"To be honest I read the first page of this article and got bored. But with the page I read, I felt as if I learned a little bit more about food and drinking water. "
You need to educate yourself by getting nutrition information and learning about what’s in your food—but once you understand what you’re looking for, it’s pretty easy. If a food is glistening, it’s probably high in fat. If the vegetables are barely visible on your plate, it’s a clue that it’s a fairly energy-dense meal.
When you’re cooking for yourself, think: “How can I tweak this recipe?” Say you’re making a sandwich. You could build it up by adding lots of your favorite vegetables. You could use a lower-fat meat or a lower-fat cheese or a lower-fat spread—or leave the spread off altogether. There are lots of choices, and no strategy that’s right or wrong.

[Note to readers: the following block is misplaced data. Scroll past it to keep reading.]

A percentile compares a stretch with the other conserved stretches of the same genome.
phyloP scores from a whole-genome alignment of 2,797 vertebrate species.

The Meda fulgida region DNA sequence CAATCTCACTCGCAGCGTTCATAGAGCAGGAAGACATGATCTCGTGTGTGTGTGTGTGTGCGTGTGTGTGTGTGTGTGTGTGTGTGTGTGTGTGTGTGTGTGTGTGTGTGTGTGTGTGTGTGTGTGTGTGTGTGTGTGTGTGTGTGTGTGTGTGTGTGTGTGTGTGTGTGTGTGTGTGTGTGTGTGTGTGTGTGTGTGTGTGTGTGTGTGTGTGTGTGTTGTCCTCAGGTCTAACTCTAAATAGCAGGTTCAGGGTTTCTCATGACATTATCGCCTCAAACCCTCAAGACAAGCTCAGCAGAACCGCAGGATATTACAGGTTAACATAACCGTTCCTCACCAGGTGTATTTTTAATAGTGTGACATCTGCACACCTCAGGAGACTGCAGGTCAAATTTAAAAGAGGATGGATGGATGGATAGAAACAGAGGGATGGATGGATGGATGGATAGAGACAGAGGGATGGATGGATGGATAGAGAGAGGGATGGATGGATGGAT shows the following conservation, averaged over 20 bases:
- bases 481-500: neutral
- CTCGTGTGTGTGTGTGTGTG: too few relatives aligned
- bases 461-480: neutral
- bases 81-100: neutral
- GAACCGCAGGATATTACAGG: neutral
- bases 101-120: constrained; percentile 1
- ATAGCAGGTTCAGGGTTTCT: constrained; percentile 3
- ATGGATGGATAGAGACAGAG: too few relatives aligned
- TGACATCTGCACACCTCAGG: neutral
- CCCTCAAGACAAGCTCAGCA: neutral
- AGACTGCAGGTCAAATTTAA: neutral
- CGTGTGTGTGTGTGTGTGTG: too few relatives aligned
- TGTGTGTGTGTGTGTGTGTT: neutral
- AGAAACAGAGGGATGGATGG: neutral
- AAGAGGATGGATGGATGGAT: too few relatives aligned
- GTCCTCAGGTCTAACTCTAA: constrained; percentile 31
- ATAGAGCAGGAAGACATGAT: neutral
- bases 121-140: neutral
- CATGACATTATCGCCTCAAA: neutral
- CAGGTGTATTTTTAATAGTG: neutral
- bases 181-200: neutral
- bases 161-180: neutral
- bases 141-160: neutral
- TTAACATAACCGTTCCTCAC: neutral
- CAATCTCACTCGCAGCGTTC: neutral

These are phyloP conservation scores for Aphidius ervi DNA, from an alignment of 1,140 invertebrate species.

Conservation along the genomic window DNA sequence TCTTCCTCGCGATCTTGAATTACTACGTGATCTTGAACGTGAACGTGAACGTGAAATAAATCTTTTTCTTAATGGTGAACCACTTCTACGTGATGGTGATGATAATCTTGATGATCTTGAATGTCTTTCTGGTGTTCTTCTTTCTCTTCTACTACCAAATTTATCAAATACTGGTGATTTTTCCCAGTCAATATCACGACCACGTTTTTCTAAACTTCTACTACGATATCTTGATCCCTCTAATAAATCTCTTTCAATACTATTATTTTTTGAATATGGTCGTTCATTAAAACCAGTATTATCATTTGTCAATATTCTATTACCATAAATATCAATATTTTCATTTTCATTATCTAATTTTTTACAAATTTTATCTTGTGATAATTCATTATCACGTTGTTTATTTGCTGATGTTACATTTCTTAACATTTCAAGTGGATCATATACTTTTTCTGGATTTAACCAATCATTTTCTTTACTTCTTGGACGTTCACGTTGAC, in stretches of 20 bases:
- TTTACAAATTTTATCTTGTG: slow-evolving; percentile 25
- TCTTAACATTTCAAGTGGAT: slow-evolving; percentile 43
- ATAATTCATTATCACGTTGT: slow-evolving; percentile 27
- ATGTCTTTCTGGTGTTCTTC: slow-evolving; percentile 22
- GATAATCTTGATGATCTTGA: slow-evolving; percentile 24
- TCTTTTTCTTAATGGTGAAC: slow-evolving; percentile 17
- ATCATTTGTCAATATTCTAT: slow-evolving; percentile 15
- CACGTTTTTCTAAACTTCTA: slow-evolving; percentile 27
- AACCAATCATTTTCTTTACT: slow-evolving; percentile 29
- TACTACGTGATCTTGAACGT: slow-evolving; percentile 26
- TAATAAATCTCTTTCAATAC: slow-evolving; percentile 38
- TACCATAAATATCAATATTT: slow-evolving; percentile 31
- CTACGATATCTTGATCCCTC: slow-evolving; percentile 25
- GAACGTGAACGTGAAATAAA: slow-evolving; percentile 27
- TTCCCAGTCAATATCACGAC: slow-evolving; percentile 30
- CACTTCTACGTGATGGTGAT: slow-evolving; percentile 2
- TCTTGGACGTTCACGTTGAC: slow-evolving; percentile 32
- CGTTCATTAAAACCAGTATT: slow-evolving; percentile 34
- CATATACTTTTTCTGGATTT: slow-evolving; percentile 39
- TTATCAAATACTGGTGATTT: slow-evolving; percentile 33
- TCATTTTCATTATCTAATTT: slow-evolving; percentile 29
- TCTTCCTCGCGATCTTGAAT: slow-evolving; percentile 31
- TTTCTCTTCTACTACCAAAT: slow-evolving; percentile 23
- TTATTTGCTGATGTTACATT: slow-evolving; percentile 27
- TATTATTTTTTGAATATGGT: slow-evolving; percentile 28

Q: What do you do if you don’t like vegetables?
That’s a problem—I admit it. If you need to add a bit of fat, or even sugar, to your vegetables to make them more palatable, that’s okay. Try tucking vegetables into things where you won’t notice them, like casseroles or pizza. And keep trying new ones. We’ve also got to expose kids to a wider selection of vegetables, so that they get a taste for them early.
Q: If drinking water before or during a meal seems to have no effect on cutting hunger (despite popular belief), why are foods that contain a lot of water, like soup, so filling?